- But at least we're moving the ball!
- All of our wins are looking cheaper by the week:
- Indiana is tied for last in the Big Ten.
- BGSU is last place in the MAC.
- UConn is last place in the Big East.
- UMass got rolled twice by some terrible Colonial teams.
- Notre Dame got blown out by Navy.
Conclusions Based on Saddening Data
What a big, big opportunity for the Maize and Blue this weekend. Penn State took a gracious Minnesota team to bring up it's averages (Minnesota fwiw would be a 22.1 NPPG team and 351 NYPG on the chart - better than BGSU, worse than UConn).
The yardage doesn't lie, Michigan has a potent - albeit highly volatile - offense. And the fact that the team has an great opportunity to improve from last years mark with a defense that's the worst we've ever seen is very encouraging if you believe that defense will eventually get better.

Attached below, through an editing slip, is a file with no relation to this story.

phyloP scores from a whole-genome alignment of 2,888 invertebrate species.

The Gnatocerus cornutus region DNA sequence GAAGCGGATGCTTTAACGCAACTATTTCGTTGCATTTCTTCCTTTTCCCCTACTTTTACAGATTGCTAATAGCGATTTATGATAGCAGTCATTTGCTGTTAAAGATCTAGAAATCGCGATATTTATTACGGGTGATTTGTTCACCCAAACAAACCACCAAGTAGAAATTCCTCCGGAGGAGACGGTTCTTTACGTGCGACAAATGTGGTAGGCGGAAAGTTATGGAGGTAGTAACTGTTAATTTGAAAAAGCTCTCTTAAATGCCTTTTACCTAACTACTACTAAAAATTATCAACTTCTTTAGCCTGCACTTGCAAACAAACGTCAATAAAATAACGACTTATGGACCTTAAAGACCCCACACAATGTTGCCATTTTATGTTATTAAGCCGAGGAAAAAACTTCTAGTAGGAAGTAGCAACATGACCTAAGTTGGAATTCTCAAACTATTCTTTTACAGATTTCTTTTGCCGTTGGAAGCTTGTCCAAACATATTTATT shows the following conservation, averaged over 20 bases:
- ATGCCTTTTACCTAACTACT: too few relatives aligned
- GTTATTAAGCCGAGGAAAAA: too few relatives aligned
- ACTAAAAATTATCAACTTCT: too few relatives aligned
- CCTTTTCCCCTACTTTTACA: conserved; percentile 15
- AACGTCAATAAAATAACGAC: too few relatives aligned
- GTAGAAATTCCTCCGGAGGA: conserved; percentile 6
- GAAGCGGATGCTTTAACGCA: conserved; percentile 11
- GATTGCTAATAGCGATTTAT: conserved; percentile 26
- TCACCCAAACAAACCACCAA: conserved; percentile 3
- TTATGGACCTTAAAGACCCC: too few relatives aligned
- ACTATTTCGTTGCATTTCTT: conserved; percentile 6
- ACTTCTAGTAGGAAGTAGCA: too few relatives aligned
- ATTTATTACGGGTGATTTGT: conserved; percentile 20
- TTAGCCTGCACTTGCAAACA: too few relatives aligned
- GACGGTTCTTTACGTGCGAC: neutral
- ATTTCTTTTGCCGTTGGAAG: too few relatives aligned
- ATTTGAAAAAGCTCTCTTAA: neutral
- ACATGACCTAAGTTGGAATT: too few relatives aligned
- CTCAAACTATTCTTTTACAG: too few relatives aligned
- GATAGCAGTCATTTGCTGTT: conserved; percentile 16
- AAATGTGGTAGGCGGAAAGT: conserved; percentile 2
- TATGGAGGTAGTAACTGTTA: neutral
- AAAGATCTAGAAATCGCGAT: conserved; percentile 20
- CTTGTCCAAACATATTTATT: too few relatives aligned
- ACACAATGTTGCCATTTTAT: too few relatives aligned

Michigan's new best-case scenario (Michigan offense operates at or near 100% N-PPG and opponents score 125%) in the Big Ten is 4-4. That means the next three games are must win to stay at .500 in Big Ten Play.
In a worst-case scenario our only remaining win is Purdue.
Our new outlook ranges between 6-6 and 8-4!
Prediction for Penn St:
Based strictly on the numbers:
|Team||PPG vs Mich||YPG vs Mich|
Penn State 24